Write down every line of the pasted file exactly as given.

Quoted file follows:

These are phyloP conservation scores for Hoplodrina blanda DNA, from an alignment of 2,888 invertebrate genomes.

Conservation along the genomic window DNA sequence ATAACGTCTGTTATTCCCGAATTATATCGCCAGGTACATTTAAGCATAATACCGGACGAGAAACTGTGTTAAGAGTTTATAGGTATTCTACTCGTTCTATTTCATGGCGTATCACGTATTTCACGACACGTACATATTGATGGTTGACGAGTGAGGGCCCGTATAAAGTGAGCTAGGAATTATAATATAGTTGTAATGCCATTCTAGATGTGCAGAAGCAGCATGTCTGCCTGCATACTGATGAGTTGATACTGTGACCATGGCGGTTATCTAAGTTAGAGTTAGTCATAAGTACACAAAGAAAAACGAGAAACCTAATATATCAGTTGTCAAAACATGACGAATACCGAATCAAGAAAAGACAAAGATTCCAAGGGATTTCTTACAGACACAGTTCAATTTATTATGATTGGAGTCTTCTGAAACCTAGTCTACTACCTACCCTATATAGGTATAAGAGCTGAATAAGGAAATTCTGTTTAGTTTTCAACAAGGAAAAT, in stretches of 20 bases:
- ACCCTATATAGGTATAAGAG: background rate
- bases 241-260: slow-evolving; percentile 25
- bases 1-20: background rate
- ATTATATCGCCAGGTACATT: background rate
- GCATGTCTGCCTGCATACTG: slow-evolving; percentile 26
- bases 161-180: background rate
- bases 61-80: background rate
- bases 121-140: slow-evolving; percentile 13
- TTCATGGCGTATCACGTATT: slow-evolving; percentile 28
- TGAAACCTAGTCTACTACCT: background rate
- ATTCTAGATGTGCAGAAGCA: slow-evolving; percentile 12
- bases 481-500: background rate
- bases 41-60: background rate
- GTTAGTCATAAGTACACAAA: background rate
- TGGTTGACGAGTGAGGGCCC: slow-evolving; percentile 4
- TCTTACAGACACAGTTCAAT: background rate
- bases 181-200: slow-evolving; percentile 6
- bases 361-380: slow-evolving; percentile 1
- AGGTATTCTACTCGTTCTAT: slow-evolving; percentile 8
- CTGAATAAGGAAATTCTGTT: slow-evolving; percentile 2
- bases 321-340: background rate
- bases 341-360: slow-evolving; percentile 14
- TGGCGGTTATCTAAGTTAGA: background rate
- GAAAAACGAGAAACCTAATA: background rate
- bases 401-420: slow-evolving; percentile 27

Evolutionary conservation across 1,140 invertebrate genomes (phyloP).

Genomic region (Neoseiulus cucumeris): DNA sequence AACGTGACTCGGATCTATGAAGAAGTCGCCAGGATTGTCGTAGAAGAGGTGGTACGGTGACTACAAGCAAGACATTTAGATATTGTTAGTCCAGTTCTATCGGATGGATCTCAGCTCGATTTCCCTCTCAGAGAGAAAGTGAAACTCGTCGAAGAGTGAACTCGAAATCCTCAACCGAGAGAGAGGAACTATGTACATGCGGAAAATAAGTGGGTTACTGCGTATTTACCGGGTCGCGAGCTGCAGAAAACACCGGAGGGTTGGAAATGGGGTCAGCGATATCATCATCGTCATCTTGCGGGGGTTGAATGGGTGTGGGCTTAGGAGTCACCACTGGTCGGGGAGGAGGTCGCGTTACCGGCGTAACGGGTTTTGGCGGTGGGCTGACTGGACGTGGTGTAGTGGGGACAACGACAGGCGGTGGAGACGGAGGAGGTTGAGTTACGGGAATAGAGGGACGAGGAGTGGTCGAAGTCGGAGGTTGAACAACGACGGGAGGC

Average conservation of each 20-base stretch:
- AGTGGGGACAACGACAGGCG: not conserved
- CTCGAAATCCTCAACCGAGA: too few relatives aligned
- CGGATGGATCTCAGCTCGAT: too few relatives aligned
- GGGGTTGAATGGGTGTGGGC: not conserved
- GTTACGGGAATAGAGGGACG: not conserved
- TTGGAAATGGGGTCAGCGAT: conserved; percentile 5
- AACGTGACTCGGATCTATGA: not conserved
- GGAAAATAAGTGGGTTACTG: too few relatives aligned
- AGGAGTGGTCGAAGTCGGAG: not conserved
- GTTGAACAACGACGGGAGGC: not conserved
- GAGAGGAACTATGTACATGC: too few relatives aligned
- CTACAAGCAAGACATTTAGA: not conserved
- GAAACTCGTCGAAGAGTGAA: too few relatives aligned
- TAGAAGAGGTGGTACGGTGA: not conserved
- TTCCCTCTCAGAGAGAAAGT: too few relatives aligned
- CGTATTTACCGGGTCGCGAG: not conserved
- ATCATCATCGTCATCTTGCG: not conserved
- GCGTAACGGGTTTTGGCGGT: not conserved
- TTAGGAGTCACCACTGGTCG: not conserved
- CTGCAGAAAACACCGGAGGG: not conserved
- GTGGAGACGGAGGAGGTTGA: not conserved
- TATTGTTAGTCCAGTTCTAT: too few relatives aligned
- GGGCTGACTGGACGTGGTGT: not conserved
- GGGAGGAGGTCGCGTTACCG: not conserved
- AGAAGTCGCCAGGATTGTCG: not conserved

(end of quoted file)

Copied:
These are phyloP conservation scores for Hoplodrina blanda DNA, from an alignment of 2,888 invertebrate genomes.

Conservation along the genomic window DNA sequence ATAACGTCTGTTATTCCCGAATTATATCGCCAGGTACATTTAAGCATAATACCGGACGAGAAACTGTGTTAAGAGTTTATAGGTATTCTACTCGTTCTATTTCATGGCGTATCACGTATTTCACGACACGTACATATTGATGGTTGACGAGTGAGGGCCCGTATAAAGTGAGCTAGGAATTATAATATAGTTGTAATGCCATTCTAGATGTGCAGAAGCAGCATGTCTGCCTGCATACTGATGAGTTGATACTGTGACCATGGCGGTTATCTAAGTTAGAGTTAGTCATAAGTACACAAAGAAAAACGAGAAACCTAATATATCAGTTGTCAAAACATGACGAATACCGAATCAAGAAAAGACAAAGATTCCAAGGGATTTCTTACAGACACAGTTCAATTTATTATGATTGGAGTCTTCTGAAACCTAGTCTACTACCTACCCTATATAGGTATAAGAGCTGAATAAGGAAATTCTGTTTAGTTTTCAACAAGGAAAAT, in stretches of 20 bases:
- ACCCTATATAGGTATAAGAG: background rate
- bases 241-260: slow-evolving; percentile 25
- bases 1-20: background rate
- ATTATATCGCCAGGTACATT: background rate
- GCATGTCTGCCTGCATACTG: slow-evolving; percentile 26
- bases 161-180: background rate
- bases 61-80: background rate
- bases 121-140: slow-evolving; percentile 13
- TTCATGGCGTATCACGTATT: slow-evolving; percentile 28
- TGAAACCTAGTCTACTACCT: background rate
- ATTCTAGATGTGCAGAAGCA: slow-evolving; percentile 12
- bases 481-500: background rate
- bases 41-60: background rate
- GTTAGTCATAAGTACACAAA: background rate
- TGGTTGACGAGTGAGGGCCC: slow-evolving; percentile 4
- TCTTACAGACACAGTTCAAT: background rate
- bases 181-200: slow-evolving; percentile 6
- bases 361-380: slow-evolving; percentile 1
- AGGTATTCTACTCGTTCTAT: slow-evolving; percentile 8
- CTGAATAAGGAAATTCTGTT: slow-evolving; percentile 2
- bases 321-340: background rate
- bases 341-360: slow-evolving; percentile 14
- TGGCGGTTATCTAAGTTAGA: background rate
- GAAAAACGAGAAACCTAATA: background rate
- bases 401-420: slow-evolving; percentile 27

Evolutionary conservation across 1,140 invertebrate genomes (phyloP).

Genomic region (Neoseiulus cucumeris): DNA sequence AACGTGACTCGGATCTATGAAGAAGTCGCCAGGATTGTCGTAGAAGAGGTGGTACGGTGACTACAAGCAAGACATTTAGATATTGTTAGTCCAGTTCTATCGGATGGATCTCAGCTCGATTTCCCTCTCAGAGAGAAAGTGAAACTCGTCGAAGAGTGAACTCGAAATCCTCAACCGAGAGAGAGGAACTATGTACATGCGGAAAATAAGTGGGTTACTGCGTATTTACCGGGTCGCGAGCTGCAGAAAACACCGGAGGGTTGGAAATGGGGTCAGCGATATCATCATCGTCATCTTGCGGGGGTTGAATGGGTGTGGGCTTAGGAGTCACCACTGGTCGGGGAGGAGGTCGCGTTACCGGCGTAACGGGTTTTGGCGGTGGGCTGACTGGACGTGGTGTAGTGGGGACAACGACAGGCGGTGGAGACGGAGGAGGTTGAGTTACGGGAATAGAGGGACGAGGAGTGGTCGAAGTCGGAGGTTGAACAACGACGGGAGGC

Average conservation of each 20-base stretch:
- AGTGGGGACAACGACAGGCG: not conserved
- CTCGAAATCCTCAACCGAGA: too few relatives aligned
- CGGATGGATCTCAGCTCGAT: too few relatives aligned
- GGGGTTGAATGGGTGTGGGC: not conserved
- GTTACGGGAATAGAGGGACG: not conserved
- TTGGAAATGGGGTCAGCGAT: conserved; percentile 5
- AACGTGACTCGGATCTATGA: not conserved
- GGAAAATAAGTGGGTTACTG: too few relatives aligned
- AGGAGTGGTCGAAGTCGGAG: not conserved
- GTTGAACAACGACGGGAGGC: not conserved
- GAGAGGAACTATGTACATGC: too few relatives aligned
- CTACAAGCAAGACATTTAGA: not conserved
- GAAACTCGTCGAAGAGTGAA: too few relatives aligned
- TAGAAGAGGTGGTACGGTGA: not conserved
- TTCCCTCTCAGAGAGAAAGT: too few relatives aligned
- CGTATTTACCGGGTCGCGAG: not conserved
- ATCATCATCGTCATCTTGCG: not conserved
- GCGTAACGGGTTTTGGCGGT: not conserved
- TTAGGAGTCACCACTGGTCG: not conserved
- CTGCAGAAAACACCGGAGGG: not conserved
- GTGGAGACGGAGGAGGTTGA: not conserved
- TATTGTTAGTCCAGTTCTAT: too few relatives aligned
- GGGCTGACTGGACGTGGTGT: not conserved
- GGGAGGAGGTCGCGTTACCG: not conserved
- AGAAGTCGCCAGGATTGTCG: not conserved